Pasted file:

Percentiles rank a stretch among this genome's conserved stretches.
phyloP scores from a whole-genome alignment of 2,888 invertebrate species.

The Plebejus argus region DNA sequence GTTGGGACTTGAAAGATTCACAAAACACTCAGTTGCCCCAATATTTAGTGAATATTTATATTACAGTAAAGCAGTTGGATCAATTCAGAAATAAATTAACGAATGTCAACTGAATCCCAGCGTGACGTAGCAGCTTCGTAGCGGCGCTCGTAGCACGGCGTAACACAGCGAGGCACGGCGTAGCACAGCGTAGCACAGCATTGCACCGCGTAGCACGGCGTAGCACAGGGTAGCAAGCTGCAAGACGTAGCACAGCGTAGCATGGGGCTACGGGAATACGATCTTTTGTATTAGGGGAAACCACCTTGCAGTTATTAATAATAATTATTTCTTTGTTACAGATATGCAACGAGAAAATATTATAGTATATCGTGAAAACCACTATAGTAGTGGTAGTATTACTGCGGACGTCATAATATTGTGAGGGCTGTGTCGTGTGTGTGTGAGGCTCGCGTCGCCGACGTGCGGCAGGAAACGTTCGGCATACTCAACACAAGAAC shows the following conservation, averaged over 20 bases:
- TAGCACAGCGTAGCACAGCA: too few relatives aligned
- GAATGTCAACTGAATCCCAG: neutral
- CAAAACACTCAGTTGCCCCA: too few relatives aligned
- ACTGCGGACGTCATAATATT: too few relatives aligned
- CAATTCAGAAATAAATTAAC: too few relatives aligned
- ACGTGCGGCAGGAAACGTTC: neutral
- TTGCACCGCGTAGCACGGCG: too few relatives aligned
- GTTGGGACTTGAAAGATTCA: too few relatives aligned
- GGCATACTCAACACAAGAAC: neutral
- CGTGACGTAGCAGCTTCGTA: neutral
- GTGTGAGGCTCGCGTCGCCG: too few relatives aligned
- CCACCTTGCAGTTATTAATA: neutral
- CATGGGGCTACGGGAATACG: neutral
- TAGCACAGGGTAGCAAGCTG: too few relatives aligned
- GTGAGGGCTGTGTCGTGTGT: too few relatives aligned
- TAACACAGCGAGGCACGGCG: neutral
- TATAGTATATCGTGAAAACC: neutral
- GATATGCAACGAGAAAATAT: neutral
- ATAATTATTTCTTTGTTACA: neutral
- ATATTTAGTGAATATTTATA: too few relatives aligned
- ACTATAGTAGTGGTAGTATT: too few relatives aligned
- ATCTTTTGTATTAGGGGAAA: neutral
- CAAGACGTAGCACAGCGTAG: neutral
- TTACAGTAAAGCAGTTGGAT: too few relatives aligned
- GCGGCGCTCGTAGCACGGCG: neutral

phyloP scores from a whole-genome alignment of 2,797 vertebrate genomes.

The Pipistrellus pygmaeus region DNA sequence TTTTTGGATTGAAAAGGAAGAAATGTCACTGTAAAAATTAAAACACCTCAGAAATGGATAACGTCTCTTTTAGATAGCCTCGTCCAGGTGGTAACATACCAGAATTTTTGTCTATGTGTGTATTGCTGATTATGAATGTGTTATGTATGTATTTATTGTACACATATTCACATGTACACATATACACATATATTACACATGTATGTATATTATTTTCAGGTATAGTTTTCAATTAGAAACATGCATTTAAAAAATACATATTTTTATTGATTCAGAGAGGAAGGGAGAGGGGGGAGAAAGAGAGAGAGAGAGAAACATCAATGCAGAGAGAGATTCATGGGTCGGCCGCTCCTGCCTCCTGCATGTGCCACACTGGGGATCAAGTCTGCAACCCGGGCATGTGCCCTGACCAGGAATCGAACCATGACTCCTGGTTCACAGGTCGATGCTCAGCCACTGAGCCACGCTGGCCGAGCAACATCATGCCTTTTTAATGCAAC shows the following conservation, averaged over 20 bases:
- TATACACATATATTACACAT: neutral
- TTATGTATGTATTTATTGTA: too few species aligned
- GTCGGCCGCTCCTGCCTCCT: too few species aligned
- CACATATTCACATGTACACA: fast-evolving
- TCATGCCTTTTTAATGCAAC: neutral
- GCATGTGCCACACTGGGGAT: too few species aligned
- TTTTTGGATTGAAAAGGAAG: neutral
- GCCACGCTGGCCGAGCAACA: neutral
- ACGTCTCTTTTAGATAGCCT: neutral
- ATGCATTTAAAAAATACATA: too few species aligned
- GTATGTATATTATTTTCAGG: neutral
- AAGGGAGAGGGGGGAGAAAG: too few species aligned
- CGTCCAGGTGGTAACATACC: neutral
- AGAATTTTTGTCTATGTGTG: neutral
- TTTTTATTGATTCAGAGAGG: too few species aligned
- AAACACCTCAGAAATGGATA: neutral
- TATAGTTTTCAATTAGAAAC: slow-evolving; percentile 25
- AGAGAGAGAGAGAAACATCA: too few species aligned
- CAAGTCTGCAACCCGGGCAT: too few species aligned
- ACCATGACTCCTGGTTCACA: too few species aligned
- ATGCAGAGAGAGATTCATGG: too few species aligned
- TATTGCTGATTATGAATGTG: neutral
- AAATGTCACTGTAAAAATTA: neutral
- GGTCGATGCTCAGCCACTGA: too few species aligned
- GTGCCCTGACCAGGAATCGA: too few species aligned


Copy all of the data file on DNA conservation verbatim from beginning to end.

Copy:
Percentiles rank a stretch among this genome's conserved stretches.
phyloP scores from a whole-genome alignment of 2,888 invertebrate species.

The Plebejus argus region DNA sequence GTTGGGACTTGAAAGATTCACAAAACACTCAGTTGCCCCAATATTTAGTGAATATTTATATTACAGTAAAGCAGTTGGATCAATTCAGAAATAAATTAACGAATGTCAACTGAATCCCAGCGTGACGTAGCAGCTTCGTAGCGGCGCTCGTAGCACGGCGTAACACAGCGAGGCACGGCGTAGCACAGCGTAGCACAGCATTGCACCGCGTAGCACGGCGTAGCACAGGGTAGCAAGCTGCAAGACGTAGCACAGCGTAGCATGGGGCTACGGGAATACGATCTTTTGTATTAGGGGAAACCACCTTGCAGTTATTAATAATAATTATTTCTTTGTTACAGATATGCAACGAGAAAATATTATAGTATATCGTGAAAACCACTATAGTAGTGGTAGTATTACTGCGGACGTCATAATATTGTGAGGGCTGTGTCGTGTGTGTGTGAGGCTCGCGTCGCCGACGTGCGGCAGGAAACGTTCGGCATACTCAACACAAGAAC shows the following conservation, averaged over 20 bases:
- TAGCACAGCGTAGCACAGCA: too few relatives aligned
- GAATGTCAACTGAATCCCAG: neutral
- CAAAACACTCAGTTGCCCCA: too few relatives aligned
- ACTGCGGACGTCATAATATT: too few relatives aligned
- CAATTCAGAAATAAATTAAC: too few relatives aligned
- ACGTGCGGCAGGAAACGTTC: neutral
- TTGCACCGCGTAGCACGGCG: too few relatives aligned
- GTTGGGACTTGAAAGATTCA: too few relatives aligned
- GGCATACTCAACACAAGAAC: neutral
- CGTGACGTAGCAGCTTCGTA: neutral
- GTGTGAGGCTCGCGTCGCCG: too few relatives aligned
- CCACCTTGCAGTTATTAATA: neutral
- CATGGGGCTACGGGAATACG: neutral
- TAGCACAGGGTAGCAAGCTG: too few relatives aligned
- GTGAGGGCTGTGTCGTGTGT: too few relatives aligned
- TAACACAGCGAGGCACGGCG: neutral
- TATAGTATATCGTGAAAACC: neutral
- GATATGCAACGAGAAAATAT: neutral
- ATAATTATTTCTTTGTTACA: neutral
- ATATTTAGTGAATATTTATA: too few relatives aligned
- ACTATAGTAGTGGTAGTATT: too few relatives aligned
- ATCTTTTGTATTAGGGGAAA: neutral
- CAAGACGTAGCACAGCGTAG: neutral
- TTACAGTAAAGCAGTTGGAT: too few relatives aligned
- GCGGCGCTCGTAGCACGGCG: neutral

phyloP scores from a whole-genome alignment of 2,797 vertebrate genomes.

The Pipistrellus pygmaeus region DNA sequence TTTTTGGATTGAAAAGGAAGAAATGTCACTGTAAAAATTAAAACACCTCAGAAATGGATAACGTCTCTTTTAGATAGCCTCGTCCAGGTGGTAACATACCAGAATTTTTGTCTATGTGTGTATTGCTGATTATGAATGTGTTATGTATGTATTTATTGTACACATATTCACATGTACACATATACACATATATTACACATGTATGTATATTATTTTCAGGTATAGTTTTCAATTAGAAACATGCATTTAAAAAATACATATTTTTATTGATTCAGAGAGGAAGGGAGAGGGGGGAGAAAGAGAGAGAGAGAGAAACATCAATGCAGAGAGAGATTCATGGGTCGGCCGCTCCTGCCTCCTGCATGTGCCACACTGGGGATCAAGTCTGCAACCCGGGCATGTGCCCTGACCAGGAATCGAACCATGACTCCTGGTTCACAGGTCGATGCTCAGCCACTGAGCCACGCTGGCCGAGCAACATCATGCCTTTTTAATGCAAC shows the following conservation, averaged over 20 bases:
- TATACACATATATTACACAT: neutral
- TTATGTATGTATTTATTGTA: too few species aligned
- GTCGGCCGCTCCTGCCTCCT: too few species aligned
- CACATATTCACATGTACACA: fast-evolving
- TCATGCCTTTTTAATGCAAC: neutral
- GCATGTGCCACACTGGGGAT: too few species aligned
- TTTTTGGATTGAAAAGGAAG: neutral
- GCCACGCTGGCCGAGCAACA: neutral
- ACGTCTCTTTTAGATAGCCT: neutral
- ATGCATTTAAAAAATACATA: too few species aligned
- GTATGTATATTATTTTCAGG: neutral
- AAGGGAGAGGGGGGAGAAAG: too few species aligned
- CGTCCAGGTGGTAACATACC: neutral
- AGAATTTTTGTCTATGTGTG: neutral
- TTTTTATTGATTCAGAGAGG: too few species aligned
- AAACACCTCAGAAATGGATA: neutral
- TATAGTTTTCAATTAGAAAC: slow-evolving; percentile 25
- AGAGAGAGAGAGAAACATCA: too few species aligned
- CAAGTCTGCAACCCGGGCAT: too few species aligned
- ACCATGACTCCTGGTTCACA: too few species aligned
- ATGCAGAGAGAGATTCATGG: too few species aligned
- TATTGCTGATTATGAATGTG: neutral
- AAATGTCACTGTAAAAATTA: neutral
- GGTCGATGCTCAGCCACTGA: too few species aligned
- GTGCCCTGACCAGGAATCGA: too few species aligned